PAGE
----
Appropriate Consequences for Student Misbehavior

Logical Responses for Student Behavior Problems

Schoolboy (11-13) sitting on chair in corridor, side view
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Students will misbehave in class. As teachers, we might not be able to stop all forms of misbehavior before they start. However, we have complete control over our own reactions to student behavioral issues. Therefore, we must choose our responses wisely, making sure that they are appropriate and logical. The old adage, "the punishment must fit the crime," is especially true in a classroom setting. If you choose something illogical, students will learn less than if your response directly relates to the situation, or they might miss out on important information being taught in class that day.

Following are a series of situations that have been chosen to illustrate appropriate responses in your classroom to help establish behavior management. Note that these are not the only appropriate responses, but instead chosen to show the difference between appropriate and inappropriate consequences.

  • A student is late to class.
    Appropriate - The student misses the daily starter or "do-now" activity and loses the points associated with it.
    Inappropriate - The teacher ignores the situation, and the student has no consequences for their tardiness.
    Explanation - Tardiness is a big deal, especially if left unchecked. You should have a tardy policy in place to deal with problem tardies. However, having a daily do now or warm up is a great way to give students an immediate benefit for being to class on time.
  • A student does not bring in his or her homework.
    Appropriate - The student loses ten points off their homework assignment.
    Inappropriate - The student is given the opportunity to work on their homework in class.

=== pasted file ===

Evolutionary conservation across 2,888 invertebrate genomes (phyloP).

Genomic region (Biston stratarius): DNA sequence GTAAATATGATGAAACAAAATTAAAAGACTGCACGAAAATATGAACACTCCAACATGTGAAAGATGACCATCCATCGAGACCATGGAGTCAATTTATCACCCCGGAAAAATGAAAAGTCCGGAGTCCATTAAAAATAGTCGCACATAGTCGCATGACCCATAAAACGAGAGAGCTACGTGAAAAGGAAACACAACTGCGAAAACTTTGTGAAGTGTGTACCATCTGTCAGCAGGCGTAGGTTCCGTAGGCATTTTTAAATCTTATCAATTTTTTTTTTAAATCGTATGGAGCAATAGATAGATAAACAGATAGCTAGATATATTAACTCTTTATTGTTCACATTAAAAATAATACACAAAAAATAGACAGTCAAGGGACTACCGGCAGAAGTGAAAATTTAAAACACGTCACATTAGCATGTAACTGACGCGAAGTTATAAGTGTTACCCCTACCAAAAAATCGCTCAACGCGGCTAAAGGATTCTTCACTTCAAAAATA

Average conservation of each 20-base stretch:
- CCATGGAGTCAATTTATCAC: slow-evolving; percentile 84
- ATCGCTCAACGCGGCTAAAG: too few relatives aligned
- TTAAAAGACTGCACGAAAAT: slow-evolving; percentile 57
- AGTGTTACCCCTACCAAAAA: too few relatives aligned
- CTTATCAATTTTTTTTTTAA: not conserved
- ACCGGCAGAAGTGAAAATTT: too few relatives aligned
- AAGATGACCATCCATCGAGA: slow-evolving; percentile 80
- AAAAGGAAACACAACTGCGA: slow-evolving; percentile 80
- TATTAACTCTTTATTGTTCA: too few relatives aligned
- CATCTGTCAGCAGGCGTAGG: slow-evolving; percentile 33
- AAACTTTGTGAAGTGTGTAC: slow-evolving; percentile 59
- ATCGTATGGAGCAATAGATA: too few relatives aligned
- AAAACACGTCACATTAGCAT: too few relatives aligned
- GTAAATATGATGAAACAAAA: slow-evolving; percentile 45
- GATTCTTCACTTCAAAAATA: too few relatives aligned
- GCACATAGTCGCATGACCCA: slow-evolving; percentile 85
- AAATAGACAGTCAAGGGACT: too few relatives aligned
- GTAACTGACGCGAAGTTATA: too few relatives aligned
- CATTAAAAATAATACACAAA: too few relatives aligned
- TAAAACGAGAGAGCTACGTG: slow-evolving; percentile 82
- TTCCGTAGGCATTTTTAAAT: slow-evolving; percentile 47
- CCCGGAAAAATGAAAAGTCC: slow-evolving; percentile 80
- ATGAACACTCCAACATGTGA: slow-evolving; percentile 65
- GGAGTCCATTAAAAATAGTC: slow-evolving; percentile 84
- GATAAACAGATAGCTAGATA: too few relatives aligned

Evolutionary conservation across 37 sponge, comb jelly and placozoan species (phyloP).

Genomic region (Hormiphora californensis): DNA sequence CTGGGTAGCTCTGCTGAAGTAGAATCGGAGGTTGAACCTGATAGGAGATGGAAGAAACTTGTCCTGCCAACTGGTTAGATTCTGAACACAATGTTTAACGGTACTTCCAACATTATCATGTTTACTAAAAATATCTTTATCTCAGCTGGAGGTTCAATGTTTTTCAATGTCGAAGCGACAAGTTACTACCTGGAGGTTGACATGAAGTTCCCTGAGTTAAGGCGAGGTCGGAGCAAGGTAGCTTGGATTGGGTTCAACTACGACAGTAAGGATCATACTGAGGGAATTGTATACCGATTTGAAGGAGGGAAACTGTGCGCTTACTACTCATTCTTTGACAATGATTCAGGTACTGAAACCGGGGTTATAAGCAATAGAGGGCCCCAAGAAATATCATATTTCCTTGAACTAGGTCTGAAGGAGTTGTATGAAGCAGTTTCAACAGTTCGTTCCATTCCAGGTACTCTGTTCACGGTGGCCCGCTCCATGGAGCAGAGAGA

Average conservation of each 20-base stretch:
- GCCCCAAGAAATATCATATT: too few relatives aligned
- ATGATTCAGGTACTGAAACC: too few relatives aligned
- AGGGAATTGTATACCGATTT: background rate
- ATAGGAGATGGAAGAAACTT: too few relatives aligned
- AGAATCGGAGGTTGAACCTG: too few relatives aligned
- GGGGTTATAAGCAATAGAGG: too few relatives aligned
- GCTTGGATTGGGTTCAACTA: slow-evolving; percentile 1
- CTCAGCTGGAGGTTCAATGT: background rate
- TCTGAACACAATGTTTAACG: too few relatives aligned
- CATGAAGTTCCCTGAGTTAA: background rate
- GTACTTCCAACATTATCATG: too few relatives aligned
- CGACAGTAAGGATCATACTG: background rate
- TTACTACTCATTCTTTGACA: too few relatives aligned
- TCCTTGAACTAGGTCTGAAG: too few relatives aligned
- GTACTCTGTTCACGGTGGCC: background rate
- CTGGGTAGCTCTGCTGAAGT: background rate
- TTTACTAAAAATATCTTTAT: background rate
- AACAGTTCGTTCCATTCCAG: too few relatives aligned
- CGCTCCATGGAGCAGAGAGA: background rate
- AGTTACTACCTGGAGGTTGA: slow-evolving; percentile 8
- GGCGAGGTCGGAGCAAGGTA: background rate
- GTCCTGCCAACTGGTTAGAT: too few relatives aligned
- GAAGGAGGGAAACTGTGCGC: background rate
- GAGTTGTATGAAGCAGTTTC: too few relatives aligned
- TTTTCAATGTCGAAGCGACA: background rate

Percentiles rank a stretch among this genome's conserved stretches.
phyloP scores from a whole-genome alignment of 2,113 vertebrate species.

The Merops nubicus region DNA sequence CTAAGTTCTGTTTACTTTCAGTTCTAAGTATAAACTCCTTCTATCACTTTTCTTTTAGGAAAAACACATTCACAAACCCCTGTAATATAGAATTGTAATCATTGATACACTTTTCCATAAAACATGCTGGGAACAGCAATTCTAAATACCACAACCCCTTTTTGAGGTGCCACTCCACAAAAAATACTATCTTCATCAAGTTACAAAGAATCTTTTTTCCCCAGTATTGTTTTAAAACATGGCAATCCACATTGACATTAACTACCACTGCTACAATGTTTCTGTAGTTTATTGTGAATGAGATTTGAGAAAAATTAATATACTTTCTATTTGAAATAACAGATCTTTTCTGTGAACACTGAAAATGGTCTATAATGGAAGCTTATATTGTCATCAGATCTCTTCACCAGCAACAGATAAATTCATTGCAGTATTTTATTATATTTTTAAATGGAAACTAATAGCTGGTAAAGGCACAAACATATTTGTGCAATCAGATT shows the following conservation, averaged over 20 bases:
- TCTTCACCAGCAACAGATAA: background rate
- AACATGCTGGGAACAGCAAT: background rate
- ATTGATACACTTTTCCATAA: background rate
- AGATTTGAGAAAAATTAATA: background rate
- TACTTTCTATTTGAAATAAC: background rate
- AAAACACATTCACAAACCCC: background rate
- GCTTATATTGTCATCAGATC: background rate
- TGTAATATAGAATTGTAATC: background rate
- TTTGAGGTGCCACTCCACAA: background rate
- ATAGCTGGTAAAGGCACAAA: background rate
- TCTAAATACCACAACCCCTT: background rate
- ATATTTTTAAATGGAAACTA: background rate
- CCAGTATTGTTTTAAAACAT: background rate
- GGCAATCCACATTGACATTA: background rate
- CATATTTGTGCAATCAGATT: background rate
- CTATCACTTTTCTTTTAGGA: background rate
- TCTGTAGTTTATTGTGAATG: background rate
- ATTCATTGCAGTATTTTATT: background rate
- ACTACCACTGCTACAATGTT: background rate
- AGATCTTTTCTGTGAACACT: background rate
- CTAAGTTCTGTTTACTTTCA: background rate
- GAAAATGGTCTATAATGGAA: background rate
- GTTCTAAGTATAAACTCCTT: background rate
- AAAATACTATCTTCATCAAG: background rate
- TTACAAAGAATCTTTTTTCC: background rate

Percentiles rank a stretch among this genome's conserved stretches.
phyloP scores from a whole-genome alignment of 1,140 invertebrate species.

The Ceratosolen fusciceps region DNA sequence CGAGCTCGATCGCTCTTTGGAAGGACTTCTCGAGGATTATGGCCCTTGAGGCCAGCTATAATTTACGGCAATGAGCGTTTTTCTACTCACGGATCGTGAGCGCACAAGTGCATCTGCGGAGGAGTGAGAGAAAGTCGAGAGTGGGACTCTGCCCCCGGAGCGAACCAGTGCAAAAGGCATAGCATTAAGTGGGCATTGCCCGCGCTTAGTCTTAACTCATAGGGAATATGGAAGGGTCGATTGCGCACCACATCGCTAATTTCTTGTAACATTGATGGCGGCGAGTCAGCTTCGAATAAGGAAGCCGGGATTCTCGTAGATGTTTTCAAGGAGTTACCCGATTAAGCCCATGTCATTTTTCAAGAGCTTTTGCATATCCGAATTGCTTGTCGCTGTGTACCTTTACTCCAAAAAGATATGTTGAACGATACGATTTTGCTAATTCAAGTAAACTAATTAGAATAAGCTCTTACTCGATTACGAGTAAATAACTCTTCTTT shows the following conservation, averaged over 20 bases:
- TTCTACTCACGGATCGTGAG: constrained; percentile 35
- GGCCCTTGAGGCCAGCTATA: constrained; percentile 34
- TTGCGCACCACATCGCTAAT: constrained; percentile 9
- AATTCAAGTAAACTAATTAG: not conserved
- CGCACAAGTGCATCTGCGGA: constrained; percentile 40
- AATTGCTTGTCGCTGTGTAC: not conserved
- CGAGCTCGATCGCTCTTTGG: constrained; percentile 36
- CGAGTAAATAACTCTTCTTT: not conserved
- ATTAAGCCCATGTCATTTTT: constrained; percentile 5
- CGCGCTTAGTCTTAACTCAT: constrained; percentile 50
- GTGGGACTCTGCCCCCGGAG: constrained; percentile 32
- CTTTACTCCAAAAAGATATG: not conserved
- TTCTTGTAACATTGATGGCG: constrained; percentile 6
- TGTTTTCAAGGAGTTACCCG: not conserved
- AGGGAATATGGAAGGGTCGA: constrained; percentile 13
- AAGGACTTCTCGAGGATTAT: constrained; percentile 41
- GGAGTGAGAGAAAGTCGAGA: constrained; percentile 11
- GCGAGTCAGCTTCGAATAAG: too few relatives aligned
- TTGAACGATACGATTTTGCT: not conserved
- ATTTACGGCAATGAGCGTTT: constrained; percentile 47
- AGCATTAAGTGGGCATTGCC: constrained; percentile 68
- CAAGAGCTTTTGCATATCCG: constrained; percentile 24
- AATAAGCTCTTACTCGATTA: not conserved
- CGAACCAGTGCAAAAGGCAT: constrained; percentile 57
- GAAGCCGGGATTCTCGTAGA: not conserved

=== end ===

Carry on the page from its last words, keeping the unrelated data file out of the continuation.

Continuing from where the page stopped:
Explanation - If you do not have a grade consequence for late work, students will have no reason to complete their homework in a timely manner.
  • A student does not have a pen or pencil.
    Appropriate - The teacher provides the student with a pen or pencil in exchange for collateral. For example, the teacher might hold on to one of the student's shoes to ensure that the pen or pencil is returned at the end of the class.
    Inappropriate - The student does not have a pen or pencil the entire class.
    Explanation - Students who do not have a writing instrument can not finish any classwork or write down homework assignments and their due dates.
  • A student turns in sloppy work.
    Appropriate - The student is required to rewrite their assignment neatly.
    Inappropriate - The teacher won't accept the homework at all because it is too messy.
    Explanation - While a teacher should expect students to turn in neat work showing good penmanship, the student should be given the opportunity to correct their messiness since they did complete their assignment on time.
  • A student does not have their book in class.
    Appropriate - The student does not have a textbook during the lesson for the day.
    Inappropriate - The teacher gives the student a textbook to use without comment.
    Explanation - If textbooks are required in your day-to-day classroom, it is important for students to remember their texts. It is a rare situation where you have more than a couple of extra textbooks in your class. If students accidentally take an extra text with them, you will have most likely have lost that text forever.
  • A student does not raise their hand but calls out answers instead.
    Appropriate - The teacher does not respond to the student who calls out and does not call on them.
    Inappropriate - The teacher allows individuals to answer without having to raise their hands.
    Explanation - Requiring students to raise their hands is an important part of wait time and effective questioning techniques. If you do not continuously uphold this rule, then students will no longer raise their hands in class.
  • A student uses a curse word in class.
    Appropriate - The teacher gives the student 10 minutes detention.
    Inappropriate - The teacher ignores the curse word.
    Explanation - Profanity should have no place in the classroom. If you ignore it, students will take note and will continue to use it in class. Realize that if the profanity was used against someone else in the class, the consequences should be greater than if a curse word just slips out.